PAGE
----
Type of Herpes Virus Tied to Multiple Sclerosis
Type of Herpes Virus Tied to Multiple Sclerosis
A study of 16,000 people suggests that human herpesvirus 6A is a risk factor for developing multiple sclerosis, reinvigorating a neglected hypothesis that the virus could be involved in triggering the disease.
Type of Herpes Virus Tied to Multiple Sclerosis
Type of Herpes Virus Tied to Multiple Sclerosis

A study of 16,000 people suggests that human herpesvirus 6A is a risk factor for developing multiple sclerosis, reinvigorating a neglected hypothesis that the virus could be involved in triggering the disease.

A study of 16,000 people suggests that human herpesvirus 6A is a risk factor for developing multiple sclerosis, reinvigorating a neglected hypothesis that the virus could be involved in triggering the disease.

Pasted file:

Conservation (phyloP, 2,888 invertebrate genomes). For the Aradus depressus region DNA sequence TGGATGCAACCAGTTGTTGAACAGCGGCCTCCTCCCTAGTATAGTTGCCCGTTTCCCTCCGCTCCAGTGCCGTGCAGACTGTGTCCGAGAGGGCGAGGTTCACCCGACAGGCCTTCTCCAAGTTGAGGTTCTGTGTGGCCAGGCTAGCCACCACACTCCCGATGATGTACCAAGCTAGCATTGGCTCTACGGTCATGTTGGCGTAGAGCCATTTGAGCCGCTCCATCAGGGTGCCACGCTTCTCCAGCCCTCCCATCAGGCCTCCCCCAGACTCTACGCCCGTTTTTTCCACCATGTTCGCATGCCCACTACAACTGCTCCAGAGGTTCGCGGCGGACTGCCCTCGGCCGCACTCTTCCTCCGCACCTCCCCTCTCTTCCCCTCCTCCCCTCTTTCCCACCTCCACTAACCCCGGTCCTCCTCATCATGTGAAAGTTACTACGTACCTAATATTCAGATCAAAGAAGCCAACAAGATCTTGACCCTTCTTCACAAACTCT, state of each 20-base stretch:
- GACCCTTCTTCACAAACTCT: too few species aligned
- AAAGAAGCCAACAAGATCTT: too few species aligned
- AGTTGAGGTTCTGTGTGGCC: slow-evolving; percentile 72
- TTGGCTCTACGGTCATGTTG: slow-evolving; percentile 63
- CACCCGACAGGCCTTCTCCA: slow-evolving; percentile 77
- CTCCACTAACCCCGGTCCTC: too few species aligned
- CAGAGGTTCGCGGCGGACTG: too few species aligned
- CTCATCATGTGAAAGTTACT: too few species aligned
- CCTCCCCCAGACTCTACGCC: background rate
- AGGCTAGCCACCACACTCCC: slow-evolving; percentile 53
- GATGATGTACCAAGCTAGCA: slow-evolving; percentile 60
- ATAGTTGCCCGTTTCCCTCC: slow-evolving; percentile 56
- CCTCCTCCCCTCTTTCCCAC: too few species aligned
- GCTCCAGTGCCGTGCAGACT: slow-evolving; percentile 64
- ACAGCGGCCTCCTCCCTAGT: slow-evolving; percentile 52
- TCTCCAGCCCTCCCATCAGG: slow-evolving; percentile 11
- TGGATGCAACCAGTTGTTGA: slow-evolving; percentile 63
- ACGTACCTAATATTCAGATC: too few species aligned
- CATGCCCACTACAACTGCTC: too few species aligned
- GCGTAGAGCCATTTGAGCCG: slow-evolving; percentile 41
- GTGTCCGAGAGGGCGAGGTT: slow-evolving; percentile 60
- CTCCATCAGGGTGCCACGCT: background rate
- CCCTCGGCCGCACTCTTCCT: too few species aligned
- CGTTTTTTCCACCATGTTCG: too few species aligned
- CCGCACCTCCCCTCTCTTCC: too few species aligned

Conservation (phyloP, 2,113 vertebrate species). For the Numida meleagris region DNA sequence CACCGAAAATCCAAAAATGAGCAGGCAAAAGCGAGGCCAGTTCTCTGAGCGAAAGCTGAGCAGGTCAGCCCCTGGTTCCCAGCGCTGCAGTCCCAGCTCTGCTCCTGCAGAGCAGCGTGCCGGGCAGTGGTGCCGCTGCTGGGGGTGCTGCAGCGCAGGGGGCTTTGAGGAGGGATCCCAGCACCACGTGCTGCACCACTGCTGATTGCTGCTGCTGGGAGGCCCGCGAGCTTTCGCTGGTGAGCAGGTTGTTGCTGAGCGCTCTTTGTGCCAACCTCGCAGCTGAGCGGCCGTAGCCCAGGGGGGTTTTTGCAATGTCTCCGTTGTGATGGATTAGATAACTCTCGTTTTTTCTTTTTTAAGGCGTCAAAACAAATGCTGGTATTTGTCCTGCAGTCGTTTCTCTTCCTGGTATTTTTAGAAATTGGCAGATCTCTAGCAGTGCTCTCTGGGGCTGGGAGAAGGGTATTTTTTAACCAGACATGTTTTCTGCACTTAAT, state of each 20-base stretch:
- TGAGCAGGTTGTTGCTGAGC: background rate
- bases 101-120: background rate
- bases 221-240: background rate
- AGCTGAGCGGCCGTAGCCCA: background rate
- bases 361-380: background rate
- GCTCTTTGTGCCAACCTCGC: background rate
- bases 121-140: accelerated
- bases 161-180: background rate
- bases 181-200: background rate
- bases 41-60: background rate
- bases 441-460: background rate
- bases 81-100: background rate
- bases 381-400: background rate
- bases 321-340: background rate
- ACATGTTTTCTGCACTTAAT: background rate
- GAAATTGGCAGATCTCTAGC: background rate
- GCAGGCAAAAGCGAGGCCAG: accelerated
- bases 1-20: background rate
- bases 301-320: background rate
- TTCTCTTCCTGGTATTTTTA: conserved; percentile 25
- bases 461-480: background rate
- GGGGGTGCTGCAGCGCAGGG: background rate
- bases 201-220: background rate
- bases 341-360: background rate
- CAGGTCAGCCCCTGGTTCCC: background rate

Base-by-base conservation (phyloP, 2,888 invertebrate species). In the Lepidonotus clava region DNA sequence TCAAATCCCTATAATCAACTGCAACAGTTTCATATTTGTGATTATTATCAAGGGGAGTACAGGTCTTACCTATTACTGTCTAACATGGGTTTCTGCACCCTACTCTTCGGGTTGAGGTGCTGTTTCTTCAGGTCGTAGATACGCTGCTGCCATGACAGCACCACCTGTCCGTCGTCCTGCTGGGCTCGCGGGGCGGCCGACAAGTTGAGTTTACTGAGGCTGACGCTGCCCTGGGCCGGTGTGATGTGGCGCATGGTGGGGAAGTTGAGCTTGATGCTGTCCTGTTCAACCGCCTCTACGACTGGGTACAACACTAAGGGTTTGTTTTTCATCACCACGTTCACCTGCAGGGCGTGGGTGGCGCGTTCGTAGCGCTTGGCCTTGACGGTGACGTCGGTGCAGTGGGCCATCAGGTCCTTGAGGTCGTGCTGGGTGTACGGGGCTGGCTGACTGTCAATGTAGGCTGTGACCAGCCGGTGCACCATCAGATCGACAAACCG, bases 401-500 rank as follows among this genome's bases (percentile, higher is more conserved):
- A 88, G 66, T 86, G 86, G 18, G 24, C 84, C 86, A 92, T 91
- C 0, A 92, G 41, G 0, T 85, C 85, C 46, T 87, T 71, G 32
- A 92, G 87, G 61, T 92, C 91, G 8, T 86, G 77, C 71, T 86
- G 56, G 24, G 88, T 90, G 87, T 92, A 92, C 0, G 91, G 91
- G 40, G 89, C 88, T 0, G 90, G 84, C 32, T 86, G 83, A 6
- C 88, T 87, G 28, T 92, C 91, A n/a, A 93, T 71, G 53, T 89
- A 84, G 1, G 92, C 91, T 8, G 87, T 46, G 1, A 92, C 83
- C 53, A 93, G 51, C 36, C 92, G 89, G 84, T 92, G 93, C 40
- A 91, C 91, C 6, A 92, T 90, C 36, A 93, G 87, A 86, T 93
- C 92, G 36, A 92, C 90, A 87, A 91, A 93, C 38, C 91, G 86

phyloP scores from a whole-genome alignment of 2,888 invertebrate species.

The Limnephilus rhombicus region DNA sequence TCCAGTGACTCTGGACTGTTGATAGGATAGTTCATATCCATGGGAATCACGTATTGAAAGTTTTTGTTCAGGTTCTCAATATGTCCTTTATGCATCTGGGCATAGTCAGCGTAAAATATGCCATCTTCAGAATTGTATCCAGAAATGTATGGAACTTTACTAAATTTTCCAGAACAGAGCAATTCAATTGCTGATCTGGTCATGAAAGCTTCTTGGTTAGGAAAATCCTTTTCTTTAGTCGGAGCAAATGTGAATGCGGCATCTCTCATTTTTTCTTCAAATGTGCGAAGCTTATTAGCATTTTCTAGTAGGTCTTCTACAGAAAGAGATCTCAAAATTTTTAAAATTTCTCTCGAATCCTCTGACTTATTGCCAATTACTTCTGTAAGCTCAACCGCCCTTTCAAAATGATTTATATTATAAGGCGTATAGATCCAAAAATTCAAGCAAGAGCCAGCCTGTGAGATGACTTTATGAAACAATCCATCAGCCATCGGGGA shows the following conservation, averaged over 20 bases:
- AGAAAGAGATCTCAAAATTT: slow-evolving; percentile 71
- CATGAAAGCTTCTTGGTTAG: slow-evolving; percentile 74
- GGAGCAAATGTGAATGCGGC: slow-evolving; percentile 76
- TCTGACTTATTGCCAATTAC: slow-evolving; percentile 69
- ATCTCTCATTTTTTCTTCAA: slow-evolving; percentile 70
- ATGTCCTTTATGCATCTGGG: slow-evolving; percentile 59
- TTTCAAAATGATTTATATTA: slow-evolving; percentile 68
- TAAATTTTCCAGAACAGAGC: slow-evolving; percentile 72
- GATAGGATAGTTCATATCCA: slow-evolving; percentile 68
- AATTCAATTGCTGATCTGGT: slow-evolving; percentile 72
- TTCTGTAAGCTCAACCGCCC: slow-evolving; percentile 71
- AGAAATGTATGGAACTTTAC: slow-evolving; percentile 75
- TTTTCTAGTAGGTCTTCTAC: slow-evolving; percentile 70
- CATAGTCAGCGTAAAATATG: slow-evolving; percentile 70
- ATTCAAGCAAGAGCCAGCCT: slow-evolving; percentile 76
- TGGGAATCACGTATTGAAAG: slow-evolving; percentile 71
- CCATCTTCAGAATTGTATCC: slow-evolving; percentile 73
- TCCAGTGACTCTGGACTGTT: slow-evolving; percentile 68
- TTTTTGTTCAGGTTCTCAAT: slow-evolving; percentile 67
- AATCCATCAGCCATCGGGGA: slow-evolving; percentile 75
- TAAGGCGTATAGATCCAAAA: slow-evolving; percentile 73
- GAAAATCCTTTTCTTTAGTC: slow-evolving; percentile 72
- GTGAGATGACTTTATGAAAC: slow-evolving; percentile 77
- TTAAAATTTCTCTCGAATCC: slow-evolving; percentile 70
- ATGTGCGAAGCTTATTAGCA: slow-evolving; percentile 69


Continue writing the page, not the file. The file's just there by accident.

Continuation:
MS
MS Relief During Pregnancy Tied to Changes in T Cell Types
MS Relief During Pregnancy Tied to Changes in T Cell Types
Ashley P. Taylor | Nov 15, 2019
Many dominant T cell variants decline during pregnancy and reappear afterward, possibly explaining why relapses of the autoimmune disease are less common when women are expecting.
Northwestern University Stem Cell Therapy Clinic Closes Abruptly
Northwestern University Stem Cell Therapy Clinic Closes Abruptly
Katarina Zimmer | Sep 6, 2019
A Chicago-based center that has long operated a clinical trial program for stem cell therapies, has stopped recruiting further patients as its chief, Richard Burt, leaves for a research sabbatical.
Do Commensal Microbes Stoke the Fire of Autoimmunity?
Do Commensal Microbes Stoke the Fire of Autoimmunity?
Amanda B. Keener | Jun 1, 2019
Molecules produced by resident bacteria and their hosts may signal immune cells to attack the body’s own tissues.
Opinion: Predicting Perfect Storms
Opinion: Predicting Perfect Storms
Magali Haas | Oct 30, 2013
On embracing technology and collaboration to tackle brain disorders like multiple sclerosis
Drug Headlines of 2011
Hannah Waters | Dec 20, 2011
A list of this year’s newsworthy successes—and failures—in drug development